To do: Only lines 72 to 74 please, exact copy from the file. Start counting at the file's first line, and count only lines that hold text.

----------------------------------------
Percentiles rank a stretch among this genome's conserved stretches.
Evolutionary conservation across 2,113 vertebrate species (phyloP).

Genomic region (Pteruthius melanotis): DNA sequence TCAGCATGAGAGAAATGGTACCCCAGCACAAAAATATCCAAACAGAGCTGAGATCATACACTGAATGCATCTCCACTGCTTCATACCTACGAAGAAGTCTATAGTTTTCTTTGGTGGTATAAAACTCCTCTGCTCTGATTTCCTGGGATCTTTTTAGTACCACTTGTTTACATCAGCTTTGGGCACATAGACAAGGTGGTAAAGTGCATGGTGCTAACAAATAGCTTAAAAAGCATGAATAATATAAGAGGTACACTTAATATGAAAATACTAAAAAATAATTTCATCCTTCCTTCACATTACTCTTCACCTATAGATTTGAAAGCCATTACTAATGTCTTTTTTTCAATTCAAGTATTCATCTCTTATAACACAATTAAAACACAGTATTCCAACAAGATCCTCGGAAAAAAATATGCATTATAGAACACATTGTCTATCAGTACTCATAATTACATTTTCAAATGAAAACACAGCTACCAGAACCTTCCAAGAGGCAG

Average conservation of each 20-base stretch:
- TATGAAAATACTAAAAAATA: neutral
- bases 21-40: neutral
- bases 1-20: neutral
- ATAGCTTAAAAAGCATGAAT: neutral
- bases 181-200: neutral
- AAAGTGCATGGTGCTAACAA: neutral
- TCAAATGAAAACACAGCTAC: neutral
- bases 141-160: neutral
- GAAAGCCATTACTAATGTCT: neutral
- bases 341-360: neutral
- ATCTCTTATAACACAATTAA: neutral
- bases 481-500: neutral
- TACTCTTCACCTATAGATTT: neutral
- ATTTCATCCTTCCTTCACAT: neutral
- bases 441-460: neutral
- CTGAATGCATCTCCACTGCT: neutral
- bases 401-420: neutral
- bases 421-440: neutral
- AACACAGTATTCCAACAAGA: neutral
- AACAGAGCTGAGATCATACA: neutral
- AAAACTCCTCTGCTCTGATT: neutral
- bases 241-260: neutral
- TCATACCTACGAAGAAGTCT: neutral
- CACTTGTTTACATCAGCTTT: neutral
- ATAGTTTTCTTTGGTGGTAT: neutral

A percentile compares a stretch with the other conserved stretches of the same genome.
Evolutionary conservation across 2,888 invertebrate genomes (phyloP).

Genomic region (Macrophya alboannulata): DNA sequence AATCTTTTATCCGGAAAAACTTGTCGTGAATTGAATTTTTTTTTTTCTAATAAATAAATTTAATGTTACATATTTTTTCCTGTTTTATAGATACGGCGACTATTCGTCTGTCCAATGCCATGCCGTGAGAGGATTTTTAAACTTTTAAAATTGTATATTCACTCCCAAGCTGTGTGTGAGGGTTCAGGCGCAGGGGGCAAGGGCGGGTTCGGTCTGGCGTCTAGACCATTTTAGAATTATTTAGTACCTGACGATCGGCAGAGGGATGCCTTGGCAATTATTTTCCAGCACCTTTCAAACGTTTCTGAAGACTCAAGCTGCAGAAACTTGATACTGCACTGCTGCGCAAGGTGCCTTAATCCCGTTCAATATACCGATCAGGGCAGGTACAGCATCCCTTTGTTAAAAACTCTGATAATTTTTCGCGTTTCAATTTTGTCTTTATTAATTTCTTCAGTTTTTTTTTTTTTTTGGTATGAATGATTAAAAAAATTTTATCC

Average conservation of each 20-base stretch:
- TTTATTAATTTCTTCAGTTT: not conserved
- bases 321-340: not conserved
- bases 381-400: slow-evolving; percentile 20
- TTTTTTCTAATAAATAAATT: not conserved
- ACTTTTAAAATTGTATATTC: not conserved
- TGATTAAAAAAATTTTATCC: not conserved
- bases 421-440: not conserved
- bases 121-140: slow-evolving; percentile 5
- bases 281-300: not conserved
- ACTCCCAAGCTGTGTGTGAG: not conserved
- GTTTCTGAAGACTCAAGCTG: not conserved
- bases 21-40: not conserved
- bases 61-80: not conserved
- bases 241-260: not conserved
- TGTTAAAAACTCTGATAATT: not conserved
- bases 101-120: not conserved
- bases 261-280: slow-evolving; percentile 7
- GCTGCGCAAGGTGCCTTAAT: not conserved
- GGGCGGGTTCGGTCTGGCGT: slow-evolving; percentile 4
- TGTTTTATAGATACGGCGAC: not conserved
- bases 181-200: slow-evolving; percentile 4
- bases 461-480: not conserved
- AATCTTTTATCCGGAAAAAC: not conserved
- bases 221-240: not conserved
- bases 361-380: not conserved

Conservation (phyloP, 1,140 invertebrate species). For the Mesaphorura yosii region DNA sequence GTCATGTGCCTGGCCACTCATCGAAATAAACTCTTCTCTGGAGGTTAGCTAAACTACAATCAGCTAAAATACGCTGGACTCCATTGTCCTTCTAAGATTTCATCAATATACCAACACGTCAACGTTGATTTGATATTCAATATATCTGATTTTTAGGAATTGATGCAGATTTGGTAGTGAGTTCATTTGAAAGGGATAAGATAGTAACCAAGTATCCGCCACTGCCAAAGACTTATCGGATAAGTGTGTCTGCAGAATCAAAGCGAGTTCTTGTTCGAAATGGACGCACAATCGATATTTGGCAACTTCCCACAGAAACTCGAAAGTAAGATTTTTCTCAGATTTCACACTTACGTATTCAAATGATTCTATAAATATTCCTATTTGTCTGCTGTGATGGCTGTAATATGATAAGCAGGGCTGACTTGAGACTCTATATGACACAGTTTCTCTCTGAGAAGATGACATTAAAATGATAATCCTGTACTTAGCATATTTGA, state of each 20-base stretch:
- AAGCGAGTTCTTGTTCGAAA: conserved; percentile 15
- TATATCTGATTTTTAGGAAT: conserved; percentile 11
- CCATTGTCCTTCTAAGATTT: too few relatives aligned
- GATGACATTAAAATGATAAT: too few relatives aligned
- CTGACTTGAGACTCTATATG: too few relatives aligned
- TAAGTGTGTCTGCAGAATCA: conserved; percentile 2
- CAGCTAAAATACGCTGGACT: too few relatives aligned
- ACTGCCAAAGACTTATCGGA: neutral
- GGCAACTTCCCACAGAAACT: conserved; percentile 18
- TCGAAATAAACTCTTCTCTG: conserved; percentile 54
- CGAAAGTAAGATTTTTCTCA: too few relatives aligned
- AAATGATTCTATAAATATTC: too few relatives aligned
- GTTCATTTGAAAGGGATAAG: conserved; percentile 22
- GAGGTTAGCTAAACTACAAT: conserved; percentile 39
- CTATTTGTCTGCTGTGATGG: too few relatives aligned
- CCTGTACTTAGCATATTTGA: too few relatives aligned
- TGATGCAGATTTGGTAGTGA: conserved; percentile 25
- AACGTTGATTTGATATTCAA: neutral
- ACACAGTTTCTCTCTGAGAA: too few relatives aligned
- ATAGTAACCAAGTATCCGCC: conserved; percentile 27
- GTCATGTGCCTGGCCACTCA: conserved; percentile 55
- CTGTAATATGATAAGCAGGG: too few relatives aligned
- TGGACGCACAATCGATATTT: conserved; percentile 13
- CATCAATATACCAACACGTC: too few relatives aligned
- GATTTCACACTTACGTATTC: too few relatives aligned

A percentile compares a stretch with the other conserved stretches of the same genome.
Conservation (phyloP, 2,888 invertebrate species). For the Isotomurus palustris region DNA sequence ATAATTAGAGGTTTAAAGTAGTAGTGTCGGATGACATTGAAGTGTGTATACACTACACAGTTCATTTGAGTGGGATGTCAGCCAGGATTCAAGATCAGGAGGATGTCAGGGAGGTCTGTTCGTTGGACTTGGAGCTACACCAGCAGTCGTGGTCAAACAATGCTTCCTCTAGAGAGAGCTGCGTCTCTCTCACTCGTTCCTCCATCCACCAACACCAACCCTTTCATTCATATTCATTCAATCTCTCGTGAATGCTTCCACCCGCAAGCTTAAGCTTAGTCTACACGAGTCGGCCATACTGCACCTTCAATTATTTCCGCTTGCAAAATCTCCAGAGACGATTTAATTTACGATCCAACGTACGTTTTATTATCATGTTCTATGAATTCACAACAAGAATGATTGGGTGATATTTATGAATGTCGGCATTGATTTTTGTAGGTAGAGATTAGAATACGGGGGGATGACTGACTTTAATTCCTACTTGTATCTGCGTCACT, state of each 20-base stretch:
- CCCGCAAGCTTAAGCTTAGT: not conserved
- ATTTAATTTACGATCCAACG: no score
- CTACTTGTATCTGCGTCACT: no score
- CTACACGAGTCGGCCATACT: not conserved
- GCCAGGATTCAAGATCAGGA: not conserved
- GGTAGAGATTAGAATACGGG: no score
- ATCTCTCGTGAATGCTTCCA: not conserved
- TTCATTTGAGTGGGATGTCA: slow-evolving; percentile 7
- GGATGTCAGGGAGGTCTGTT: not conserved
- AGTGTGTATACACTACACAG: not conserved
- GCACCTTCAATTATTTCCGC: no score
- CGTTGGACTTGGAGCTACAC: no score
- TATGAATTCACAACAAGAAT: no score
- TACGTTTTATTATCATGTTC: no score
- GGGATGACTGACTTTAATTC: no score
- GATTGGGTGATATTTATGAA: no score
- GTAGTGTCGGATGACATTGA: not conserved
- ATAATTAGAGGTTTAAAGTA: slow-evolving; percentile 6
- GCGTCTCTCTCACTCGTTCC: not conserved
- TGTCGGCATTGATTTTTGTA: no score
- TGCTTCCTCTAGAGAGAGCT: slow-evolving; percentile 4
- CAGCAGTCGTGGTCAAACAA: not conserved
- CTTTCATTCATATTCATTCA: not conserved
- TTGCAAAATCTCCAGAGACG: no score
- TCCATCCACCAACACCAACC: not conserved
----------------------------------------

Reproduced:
- GTTCATTTGAAAGGGATAAG: conserved; percentile 22
- GAGGTTAGCTAAACTACAAT: conserved; percentile 39
- CTATTTGTCTGCTGTGATGG: too few relatives aligned